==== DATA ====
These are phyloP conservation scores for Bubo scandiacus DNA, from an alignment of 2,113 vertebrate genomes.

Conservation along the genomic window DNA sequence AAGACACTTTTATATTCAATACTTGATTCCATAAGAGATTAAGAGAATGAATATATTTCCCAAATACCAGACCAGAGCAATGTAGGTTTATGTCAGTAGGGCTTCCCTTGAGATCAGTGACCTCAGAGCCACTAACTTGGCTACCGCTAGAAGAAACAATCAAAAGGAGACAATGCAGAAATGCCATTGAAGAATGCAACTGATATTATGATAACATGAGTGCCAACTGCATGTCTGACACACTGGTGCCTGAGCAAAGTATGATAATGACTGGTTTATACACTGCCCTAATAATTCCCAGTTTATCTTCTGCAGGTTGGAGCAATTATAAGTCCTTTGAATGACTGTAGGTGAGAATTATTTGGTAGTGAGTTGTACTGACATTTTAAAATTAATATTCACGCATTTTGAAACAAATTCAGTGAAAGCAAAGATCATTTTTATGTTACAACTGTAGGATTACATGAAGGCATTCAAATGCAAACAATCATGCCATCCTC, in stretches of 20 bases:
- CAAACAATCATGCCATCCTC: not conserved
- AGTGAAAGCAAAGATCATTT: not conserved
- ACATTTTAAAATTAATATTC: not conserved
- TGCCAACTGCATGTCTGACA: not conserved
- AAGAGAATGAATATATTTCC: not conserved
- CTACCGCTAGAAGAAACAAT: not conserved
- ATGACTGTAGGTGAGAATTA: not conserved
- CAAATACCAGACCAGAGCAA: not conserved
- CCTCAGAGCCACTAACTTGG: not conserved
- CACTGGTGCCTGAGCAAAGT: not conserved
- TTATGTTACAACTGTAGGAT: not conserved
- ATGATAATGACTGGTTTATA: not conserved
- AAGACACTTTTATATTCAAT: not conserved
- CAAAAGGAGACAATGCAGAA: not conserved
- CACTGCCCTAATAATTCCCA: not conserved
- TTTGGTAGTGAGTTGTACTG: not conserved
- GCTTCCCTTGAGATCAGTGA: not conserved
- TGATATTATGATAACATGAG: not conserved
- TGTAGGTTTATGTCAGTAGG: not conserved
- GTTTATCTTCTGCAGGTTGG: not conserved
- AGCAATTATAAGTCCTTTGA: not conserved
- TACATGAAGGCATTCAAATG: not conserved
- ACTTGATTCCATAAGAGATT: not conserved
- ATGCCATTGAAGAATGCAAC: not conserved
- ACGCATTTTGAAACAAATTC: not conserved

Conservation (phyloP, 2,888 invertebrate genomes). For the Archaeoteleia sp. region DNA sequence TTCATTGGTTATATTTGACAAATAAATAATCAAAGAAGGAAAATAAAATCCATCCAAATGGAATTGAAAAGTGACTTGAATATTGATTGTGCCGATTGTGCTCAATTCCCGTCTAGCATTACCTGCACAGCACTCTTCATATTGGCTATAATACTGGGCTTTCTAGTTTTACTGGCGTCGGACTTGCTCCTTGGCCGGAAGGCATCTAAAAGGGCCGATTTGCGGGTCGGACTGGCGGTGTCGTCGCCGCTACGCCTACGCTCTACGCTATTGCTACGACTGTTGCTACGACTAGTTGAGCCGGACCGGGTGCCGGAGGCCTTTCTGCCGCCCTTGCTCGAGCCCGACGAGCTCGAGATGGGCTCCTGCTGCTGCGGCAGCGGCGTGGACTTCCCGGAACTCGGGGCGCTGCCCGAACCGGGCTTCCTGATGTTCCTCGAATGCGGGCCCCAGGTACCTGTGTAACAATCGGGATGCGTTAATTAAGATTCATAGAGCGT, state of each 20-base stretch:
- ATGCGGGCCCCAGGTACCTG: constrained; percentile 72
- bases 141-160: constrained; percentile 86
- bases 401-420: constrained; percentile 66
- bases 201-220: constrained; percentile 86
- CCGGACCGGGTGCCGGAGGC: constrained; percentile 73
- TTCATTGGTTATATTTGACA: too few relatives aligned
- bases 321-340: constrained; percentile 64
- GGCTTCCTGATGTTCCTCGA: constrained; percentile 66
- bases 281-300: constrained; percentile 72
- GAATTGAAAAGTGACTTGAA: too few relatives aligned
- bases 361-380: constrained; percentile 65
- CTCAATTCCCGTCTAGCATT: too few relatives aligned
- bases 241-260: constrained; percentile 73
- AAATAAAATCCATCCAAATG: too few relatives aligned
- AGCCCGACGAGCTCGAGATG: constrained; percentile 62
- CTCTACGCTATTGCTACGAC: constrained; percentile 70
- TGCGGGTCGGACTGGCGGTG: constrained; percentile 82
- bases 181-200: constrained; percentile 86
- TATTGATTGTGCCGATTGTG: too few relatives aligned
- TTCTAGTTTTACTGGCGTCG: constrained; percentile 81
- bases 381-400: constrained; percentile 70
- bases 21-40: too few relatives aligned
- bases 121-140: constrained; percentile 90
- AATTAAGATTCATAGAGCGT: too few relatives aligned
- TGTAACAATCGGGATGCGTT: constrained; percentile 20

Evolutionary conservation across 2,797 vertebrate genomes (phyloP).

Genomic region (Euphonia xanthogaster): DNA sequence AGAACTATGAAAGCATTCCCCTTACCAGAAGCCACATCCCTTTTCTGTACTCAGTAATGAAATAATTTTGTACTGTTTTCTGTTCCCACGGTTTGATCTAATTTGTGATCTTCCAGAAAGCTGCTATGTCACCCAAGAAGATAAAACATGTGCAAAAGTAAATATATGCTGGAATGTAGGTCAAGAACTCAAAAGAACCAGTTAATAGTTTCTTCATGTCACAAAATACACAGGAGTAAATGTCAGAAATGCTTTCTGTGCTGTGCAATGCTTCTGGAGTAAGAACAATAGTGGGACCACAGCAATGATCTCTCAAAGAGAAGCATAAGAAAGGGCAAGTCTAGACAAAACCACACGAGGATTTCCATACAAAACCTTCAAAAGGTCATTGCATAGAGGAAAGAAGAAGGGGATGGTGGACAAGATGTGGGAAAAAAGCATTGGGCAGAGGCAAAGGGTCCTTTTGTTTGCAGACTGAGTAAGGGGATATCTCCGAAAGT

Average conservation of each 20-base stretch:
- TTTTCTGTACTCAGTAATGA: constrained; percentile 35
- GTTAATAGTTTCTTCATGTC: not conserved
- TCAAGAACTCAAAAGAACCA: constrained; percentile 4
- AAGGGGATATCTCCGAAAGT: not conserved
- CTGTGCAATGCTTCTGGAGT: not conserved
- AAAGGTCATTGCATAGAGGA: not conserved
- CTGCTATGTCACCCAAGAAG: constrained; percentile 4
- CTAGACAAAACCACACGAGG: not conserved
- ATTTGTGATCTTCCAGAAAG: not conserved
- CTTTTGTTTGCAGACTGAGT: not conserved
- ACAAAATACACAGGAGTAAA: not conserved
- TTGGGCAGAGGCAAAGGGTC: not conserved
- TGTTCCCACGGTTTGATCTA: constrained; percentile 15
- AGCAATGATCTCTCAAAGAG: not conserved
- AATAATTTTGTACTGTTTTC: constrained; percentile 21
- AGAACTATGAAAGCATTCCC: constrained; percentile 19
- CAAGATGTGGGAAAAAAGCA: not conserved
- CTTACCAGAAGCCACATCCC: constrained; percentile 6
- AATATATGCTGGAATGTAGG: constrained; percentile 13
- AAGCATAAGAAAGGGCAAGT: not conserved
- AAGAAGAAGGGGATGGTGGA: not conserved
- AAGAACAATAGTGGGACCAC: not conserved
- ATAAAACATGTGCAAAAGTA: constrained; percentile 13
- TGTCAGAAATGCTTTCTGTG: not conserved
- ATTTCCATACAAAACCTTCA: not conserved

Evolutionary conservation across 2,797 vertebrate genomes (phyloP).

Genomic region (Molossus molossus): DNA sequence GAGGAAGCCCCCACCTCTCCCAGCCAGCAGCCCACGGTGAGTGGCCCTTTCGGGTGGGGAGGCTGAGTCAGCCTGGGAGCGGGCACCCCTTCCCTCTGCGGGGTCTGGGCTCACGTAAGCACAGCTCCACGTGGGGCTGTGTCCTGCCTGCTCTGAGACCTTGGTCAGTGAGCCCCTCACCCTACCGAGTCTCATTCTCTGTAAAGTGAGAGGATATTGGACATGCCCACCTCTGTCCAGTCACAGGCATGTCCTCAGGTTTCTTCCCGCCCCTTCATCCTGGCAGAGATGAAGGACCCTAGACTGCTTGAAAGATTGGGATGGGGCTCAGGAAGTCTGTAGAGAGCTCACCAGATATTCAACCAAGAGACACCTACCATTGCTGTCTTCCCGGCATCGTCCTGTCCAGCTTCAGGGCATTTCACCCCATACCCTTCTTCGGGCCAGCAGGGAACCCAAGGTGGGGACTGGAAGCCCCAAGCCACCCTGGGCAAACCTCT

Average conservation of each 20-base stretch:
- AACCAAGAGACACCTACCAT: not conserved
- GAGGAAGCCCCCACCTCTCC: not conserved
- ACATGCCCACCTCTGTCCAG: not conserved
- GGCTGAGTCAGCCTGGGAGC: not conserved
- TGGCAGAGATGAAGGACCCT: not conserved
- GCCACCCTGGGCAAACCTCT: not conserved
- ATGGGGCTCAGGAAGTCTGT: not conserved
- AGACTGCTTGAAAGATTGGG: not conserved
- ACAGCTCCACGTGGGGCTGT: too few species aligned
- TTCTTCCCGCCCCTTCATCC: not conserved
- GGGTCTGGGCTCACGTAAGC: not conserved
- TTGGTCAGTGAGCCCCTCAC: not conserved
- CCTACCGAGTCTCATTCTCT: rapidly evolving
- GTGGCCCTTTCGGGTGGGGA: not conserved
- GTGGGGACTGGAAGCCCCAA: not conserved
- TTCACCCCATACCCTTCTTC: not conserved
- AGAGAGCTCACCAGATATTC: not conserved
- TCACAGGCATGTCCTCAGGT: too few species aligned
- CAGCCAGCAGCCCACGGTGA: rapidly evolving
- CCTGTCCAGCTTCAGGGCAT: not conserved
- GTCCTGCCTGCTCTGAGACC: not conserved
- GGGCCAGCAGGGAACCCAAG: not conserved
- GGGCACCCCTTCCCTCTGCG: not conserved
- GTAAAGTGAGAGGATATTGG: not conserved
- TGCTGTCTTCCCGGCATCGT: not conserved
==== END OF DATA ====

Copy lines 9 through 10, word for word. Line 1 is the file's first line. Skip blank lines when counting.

- ATGACTGTAGGTGAGAATTA: not conserved
- CAAATACCAGACCAGAGCAA: not conserved